$80 million hotel project would redefine Franklinís Main Street
By Skip Anderson, Managing Editor
Jay Franks (left) and Rod Heller
Photo by Brandy Blanton
Downtown Franklin may soon have what its investors describe as a “deluxe destination hotel” with more than 100 rooms for nightly rent, and condominium and/or apartment residences atop a retail/commercial component to the building.
Jay Franks and J. Roderick Heller III, said the working name for the project is The Inn at Harpeth Square. Franks and Heller are developing the project under the auspices of a recently established company, Harpeth Associates, LLC.
The Inn at Harpeth Square would take up the majority of a city block, from First Avenue to Second Avenue and from East Main Street to Bridge Street, Heller said. The block is roughly 4.5 acres.
“Harpeth now controls 90 percent of the block,” he said.
Harpeth Associates began acquiring the property in September 2012, and purchased five parcels in deals that included eight different sellers, according to information provided by Heller. He estimated that the project, which will also include up to 50,000 square feet of retail space, will exceed $80 million.
“This is especially interesting because it is the redevelopment of a block that could definitely use it,” said Eric Stuckey, city administrator. “It’s always good when people develop a vision and invest in the way this is envisioned for the city.”
Franks and Heller declined to provide renderings of what the project might look like, saying such representations would likely not accurately represent the final development.
“We want to maintain Franklin’s small-town feel and retail attractiveness,” Heller said, indicating the structure might have up to four stories, with the top-most offset from the bottom. They were unsure whether the structure would face East Main Street or Second Avenue, which offers a longer span of space. Two structures will remain on the block: the historic building on East Main Street that houses Landmark Booksellers and one on the back of the block that houses The Coffee House at Second and Bridge. As such, the development must be built around them.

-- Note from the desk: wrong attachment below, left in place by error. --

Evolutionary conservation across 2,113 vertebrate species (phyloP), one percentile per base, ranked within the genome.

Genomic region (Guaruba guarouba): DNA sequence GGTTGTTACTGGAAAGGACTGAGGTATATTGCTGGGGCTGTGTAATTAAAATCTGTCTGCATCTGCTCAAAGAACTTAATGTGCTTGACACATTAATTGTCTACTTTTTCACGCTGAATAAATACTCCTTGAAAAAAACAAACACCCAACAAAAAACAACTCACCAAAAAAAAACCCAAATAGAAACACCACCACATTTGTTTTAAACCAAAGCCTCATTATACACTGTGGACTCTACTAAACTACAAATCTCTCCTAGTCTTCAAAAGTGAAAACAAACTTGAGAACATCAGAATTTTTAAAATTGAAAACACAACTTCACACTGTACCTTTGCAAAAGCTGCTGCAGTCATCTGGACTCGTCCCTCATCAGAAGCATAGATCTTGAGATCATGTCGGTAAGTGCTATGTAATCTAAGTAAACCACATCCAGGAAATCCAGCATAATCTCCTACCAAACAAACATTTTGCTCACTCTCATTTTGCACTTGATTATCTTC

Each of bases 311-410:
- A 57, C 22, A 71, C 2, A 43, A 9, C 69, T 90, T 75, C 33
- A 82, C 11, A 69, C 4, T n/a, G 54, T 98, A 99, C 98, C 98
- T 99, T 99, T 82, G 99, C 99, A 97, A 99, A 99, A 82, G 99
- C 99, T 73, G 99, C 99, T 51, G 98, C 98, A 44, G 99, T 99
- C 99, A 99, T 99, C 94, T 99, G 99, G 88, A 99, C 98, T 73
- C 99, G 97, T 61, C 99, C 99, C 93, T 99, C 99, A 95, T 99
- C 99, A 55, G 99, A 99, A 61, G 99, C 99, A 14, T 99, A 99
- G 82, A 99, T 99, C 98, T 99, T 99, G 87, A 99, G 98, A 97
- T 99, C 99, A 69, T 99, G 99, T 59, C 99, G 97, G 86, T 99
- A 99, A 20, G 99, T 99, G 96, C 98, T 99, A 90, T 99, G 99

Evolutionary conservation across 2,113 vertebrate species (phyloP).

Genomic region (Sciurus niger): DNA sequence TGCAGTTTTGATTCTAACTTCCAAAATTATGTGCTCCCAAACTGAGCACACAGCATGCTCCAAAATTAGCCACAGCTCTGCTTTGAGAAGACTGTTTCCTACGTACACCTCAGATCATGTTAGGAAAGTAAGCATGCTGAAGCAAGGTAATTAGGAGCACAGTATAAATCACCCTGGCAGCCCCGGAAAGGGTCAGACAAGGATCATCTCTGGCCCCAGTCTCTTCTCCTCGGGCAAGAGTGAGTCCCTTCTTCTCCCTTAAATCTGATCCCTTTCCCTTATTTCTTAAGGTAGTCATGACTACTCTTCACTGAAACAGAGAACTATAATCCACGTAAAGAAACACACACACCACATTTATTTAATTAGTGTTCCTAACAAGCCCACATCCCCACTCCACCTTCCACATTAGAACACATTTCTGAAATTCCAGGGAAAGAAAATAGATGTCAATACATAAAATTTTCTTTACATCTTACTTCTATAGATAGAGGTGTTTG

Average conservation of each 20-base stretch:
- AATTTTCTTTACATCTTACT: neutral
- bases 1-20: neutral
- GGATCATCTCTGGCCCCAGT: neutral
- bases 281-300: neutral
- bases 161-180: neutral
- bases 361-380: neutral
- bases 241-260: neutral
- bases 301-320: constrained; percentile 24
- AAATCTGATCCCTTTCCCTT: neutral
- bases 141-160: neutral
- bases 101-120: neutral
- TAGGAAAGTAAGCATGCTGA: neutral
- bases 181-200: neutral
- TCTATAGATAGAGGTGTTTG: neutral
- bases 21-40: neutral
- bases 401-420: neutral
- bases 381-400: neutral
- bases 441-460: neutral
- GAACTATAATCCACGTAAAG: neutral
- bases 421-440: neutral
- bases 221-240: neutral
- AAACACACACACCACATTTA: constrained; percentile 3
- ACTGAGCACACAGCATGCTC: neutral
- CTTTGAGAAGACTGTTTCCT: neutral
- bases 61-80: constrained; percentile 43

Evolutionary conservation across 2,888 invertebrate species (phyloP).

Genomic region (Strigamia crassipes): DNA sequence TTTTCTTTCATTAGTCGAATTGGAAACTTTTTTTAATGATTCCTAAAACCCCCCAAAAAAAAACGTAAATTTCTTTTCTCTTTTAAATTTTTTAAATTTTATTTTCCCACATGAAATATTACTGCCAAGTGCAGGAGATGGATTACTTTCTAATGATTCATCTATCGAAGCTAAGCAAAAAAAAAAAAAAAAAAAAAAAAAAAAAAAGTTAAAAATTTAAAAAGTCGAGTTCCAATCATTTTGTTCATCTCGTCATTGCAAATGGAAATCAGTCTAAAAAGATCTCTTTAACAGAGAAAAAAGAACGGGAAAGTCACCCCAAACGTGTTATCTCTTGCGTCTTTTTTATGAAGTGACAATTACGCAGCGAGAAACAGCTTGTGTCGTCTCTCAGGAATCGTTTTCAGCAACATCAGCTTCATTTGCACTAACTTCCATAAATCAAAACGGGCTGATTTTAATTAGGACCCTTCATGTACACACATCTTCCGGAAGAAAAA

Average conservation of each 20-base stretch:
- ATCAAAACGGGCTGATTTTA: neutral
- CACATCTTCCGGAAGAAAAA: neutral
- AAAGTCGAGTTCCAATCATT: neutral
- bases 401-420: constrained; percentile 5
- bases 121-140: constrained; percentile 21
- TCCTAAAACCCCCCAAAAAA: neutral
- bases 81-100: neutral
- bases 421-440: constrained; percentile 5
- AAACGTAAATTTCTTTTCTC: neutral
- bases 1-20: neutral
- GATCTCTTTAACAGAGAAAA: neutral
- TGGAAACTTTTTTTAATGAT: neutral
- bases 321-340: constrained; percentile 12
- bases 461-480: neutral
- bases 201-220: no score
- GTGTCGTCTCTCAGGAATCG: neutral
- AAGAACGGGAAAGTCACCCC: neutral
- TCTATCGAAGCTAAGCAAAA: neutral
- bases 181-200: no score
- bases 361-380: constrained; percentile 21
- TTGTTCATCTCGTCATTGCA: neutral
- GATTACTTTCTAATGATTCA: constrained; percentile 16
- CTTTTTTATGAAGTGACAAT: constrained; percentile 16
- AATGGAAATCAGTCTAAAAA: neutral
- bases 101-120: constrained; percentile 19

“It will be incorporated into the overall project design,” Heller said. “We don’t want something that will overwhelm Franklin.”
The pair said they plan to ask for two things from the city of Franklin in order to further pursue the project: that the city build at its own expense a 500-space parking structure on the 200 block of Main Street, and that it develop a river walk along the Harpeth River for recreation and retail purposes. The property that would house The Inn at Harpeth Square abuts the Harpeth River. The river walk Heller envisions would connect Carnton Plantation to Harlinsdale Farm.
Heller said that without a city-funded parking facility, the project could die. Despite a price tag that could be in the neighborhood of $7.5 million – based on $15,000 per parking space, a fee that often accompanies such projects in the region – he said Franklin officials seem enthusiastic to support the project.
“So far, there has not been any resistance,” Heller said.
“Very little” of the new parking availability would be for public use, he said.
“We want to make sure that anything we put into it would have a tie to the public benefit,” Stuckey said. “There’s a lot of homework to be done and decisions to be made. It’s very early in the process.”
Other amenities possibly slated for the development include “a high-end restaurant,” and two swimming pools; one for permanent residents and one for hotel guests.
Although, they have contracted with Heather Cass of Washington, D.C., to be architectural consultant, Heller said he and Franks have yet to hire an architectural firm or a developer to bring the project to fruition.
The project could break ground in 2014 and be open for business in 2015, Heller said.
Franks is a Franklin native and son of the now-retired Juvenile Court Judge Jane Franks. Heller is a direct descendent of Carrie McGavock, who lived at Carnton Plantation during the Civil War and famously tended to the dead and wounded of the Battle of Franklin. Heller was instrumental in establishing Carnton as a historic destination.
Posted on: 4/24/2013